I’m a big fan of Richter, especially his squeegee abstractions done with oil paint, but his digitally created “Stripe Paintings” are trite, and a technique I figured out at least 15 years ago. When I saw them a few weeks ago for the first time, they reminded me of some early digital experiments I did, which I didn’t think were of sufficient interest to even share.
Here he is in front of one of these high-priced masterpieces:
My early examples are lost or in one of my old computers collecting dust in someone’s basement, if it still exists at all. Initially I used this technique in combo with HTML to make a changing painting, for what that’s worth. And here’s a piece using the same essential technique I just knocked out in 3 minutes and 13 seconds, most of which was devoted to looking in my files for a source image to use.
Yuck. I don’t really even like this one. The way you do it is just make a selection of a photo or whatever, about 1 pixel wide, and then stretch it. DONE! Call it a day and open a new bank account, if you’re Gerhard Richter.
Here, let me make another one.
The thing that’s weird to me about this is when I first discovered this technique I didn’t think it was in and of itself worth calling art, partly because it was way too easy to produce, but also because it was just horizontal stripes. It isn’t aesthetically interesting or beautiful enough. I mean, shit, the ones I knocked out above were created with zero aesthetic contemplation. I just opened a file and executed the procedure. I didn’t tweak it, didn’t try multiple times, didn’t carefully select anything.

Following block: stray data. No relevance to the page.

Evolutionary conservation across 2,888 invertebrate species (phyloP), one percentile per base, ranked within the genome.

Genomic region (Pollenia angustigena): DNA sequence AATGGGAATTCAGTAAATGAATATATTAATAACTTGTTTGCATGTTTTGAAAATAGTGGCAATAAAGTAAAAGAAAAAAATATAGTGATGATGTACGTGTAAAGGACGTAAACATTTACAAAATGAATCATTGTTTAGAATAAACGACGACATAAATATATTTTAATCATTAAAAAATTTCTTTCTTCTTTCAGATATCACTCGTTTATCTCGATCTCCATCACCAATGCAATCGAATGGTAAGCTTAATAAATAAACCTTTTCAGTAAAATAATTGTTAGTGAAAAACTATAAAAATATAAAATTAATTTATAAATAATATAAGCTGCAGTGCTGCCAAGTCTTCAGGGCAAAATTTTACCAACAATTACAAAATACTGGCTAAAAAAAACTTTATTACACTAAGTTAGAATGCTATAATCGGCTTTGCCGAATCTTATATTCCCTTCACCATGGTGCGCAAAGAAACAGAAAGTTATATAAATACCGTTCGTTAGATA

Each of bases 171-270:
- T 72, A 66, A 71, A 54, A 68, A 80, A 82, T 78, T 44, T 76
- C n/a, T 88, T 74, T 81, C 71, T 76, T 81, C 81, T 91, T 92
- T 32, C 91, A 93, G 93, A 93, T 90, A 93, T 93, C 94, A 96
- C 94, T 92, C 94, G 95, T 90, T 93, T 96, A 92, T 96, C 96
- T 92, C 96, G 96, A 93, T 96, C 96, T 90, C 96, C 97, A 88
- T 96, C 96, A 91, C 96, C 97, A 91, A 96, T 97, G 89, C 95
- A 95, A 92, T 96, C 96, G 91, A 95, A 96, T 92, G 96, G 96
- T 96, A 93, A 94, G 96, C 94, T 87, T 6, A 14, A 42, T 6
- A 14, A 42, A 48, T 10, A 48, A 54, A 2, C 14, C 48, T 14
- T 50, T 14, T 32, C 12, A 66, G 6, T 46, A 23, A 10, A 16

There’s just not enough in horizontal stripe paintings. Gotta’ do something more with it. Instead I gather he made thousands of these things. And the people fawned. Oh how they did. And they bought.
Oh, but wait, he did something a bit more complicated as well.
Uuuuh. Yuuuuup. Again, I did similar things but didn’t think they were worth including in my portfolio.
Not, I thought, much better than psychedelic wall paper.
I made the one above a bit later, focusing on the sort of Surrealist imagery, but soon lost interest in this sort of art making.
As I said, I only recently discovered Richter’s dreary digital works, but am really impressed by his abstractions with paint and painting over photos. Those pieces are marvelous and gorgeous, the one below for instance:
Also, I don’t really know who came up with the “stretch a pixel wide column” technique first, me, or him, or hundreds or thousands of other people F’ing around with Photoshop. What surprises me is how uninteresting were his results, and how the art world took them so seriously.
The gallery below are some more abstract digital experiments I did much later, in February of 2014, using only text. They are vector images, which means they can be printed out as large as possible (they are math rather than pixels). Had they been done by Richter, they’d be marveled at and selling for hundreds of thousands, but I haven’t even bothered to include them in my portfolio, because I didn’t think there was enough going on, though I probably should, I guess.
Relatedly, I just saw some new works by Cindy Sherman, where she’s digitally manipulated them. I think a lot of digital artists, or fine artists who have dabbled in using the computer, look at those and think she’s blown away by her new discovery that you can use a liquify filter or something, but for us this shit’s oooooooold. And some of David Hockney’s digital paintings are grotesquely amateurish. These famous artists were slow to work with digital art, and they are treated like they are breaking new ground, when they appear to me to just be getting off the ground, or merely taxiing in the runway.